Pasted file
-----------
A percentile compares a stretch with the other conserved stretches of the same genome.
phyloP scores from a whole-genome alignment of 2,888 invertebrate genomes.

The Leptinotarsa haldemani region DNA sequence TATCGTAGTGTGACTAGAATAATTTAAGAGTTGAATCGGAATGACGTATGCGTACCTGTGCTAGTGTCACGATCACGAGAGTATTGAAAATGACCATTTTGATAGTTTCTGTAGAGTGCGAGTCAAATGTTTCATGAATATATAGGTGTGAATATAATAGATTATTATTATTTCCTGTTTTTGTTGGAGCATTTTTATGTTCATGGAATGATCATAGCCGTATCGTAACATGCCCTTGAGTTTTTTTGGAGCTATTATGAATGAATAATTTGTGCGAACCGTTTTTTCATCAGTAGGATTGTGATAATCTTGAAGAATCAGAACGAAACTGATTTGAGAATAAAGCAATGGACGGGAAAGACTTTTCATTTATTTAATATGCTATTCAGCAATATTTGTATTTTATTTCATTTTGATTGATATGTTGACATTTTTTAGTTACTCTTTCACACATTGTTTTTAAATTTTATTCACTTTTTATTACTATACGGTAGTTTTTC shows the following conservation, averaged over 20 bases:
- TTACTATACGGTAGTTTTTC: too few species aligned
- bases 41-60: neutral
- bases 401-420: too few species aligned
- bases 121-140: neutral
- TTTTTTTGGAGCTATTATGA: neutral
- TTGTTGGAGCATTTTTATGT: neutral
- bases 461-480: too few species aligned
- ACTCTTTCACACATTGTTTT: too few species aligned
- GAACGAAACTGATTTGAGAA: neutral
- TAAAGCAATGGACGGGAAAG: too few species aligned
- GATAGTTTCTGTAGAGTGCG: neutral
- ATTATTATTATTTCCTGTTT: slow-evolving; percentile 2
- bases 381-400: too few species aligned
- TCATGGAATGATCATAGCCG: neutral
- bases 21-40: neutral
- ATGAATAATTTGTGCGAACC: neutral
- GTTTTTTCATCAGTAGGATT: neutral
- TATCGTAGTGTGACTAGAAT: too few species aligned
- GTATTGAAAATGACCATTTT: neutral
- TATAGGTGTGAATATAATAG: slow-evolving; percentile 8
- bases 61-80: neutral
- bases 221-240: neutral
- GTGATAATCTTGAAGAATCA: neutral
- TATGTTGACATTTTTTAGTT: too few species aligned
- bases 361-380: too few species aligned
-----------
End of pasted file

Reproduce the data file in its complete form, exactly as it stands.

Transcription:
A percentile compares a stretch with the other conserved stretches of the same genome.
phyloP scores from a whole-genome alignment of 2,888 invertebrate genomes.

The Leptinotarsa haldemani region DNA sequence TATCGTAGTGTGACTAGAATAATTTAAGAGTTGAATCGGAATGACGTATGCGTACCTGTGCTAGTGTCACGATCACGAGAGTATTGAAAATGACCATTTTGATAGTTTCTGTAGAGTGCGAGTCAAATGTTTCATGAATATATAGGTGTGAATATAATAGATTATTATTATTTCCTGTTTTTGTTGGAGCATTTTTATGTTCATGGAATGATCATAGCCGTATCGTAACATGCCCTTGAGTTTTTTTGGAGCTATTATGAATGAATAATTTGTGCGAACCGTTTTTTCATCAGTAGGATTGTGATAATCTTGAAGAATCAGAACGAAACTGATTTGAGAATAAAGCAATGGACGGGAAAGACTTTTCATTTATTTAATATGCTATTCAGCAATATTTGTATTTTATTTCATTTTGATTGATATGTTGACATTTTTTAGTTACTCTTTCACACATTGTTTTTAAATTTTATTCACTTTTTATTACTATACGGTAGTTTTTC shows the following conservation, averaged over 20 bases:
- TTACTATACGGTAGTTTTTC: too few species aligned
- bases 41-60: neutral
- bases 401-420: too few species aligned
- bases 121-140: neutral
- TTTTTTTGGAGCTATTATGA: neutral
- TTGTTGGAGCATTTTTATGT: neutral
- bases 461-480: too few species aligned
- ACTCTTTCACACATTGTTTT: too few species aligned
- GAACGAAACTGATTTGAGAA: neutral
- TAAAGCAATGGACGGGAAAG: too few species aligned
- GATAGTTTCTGTAGAGTGCG: neutral
- ATTATTATTATTTCCTGTTT: slow-evolving; percentile 2
- bases 381-400: too few species aligned
- TCATGGAATGATCATAGCCG: neutral
- bases 21-40: neutral
- ATGAATAATTTGTGCGAACC: neutral
- GTTTTTTCATCAGTAGGATT: neutral
- TATCGTAGTGTGACTAGAAT: too few species aligned
- GTATTGAAAATGACCATTTT: neutral
- TATAGGTGTGAATATAATAG: slow-evolving; percentile 8
- bases 61-80: neutral
- bases 221-240: neutral
- GTGATAATCTTGAAGAATCA: neutral
- TATGTTGACATTTTTTAGTT: too few species aligned
- bases 361-380: too few species aligned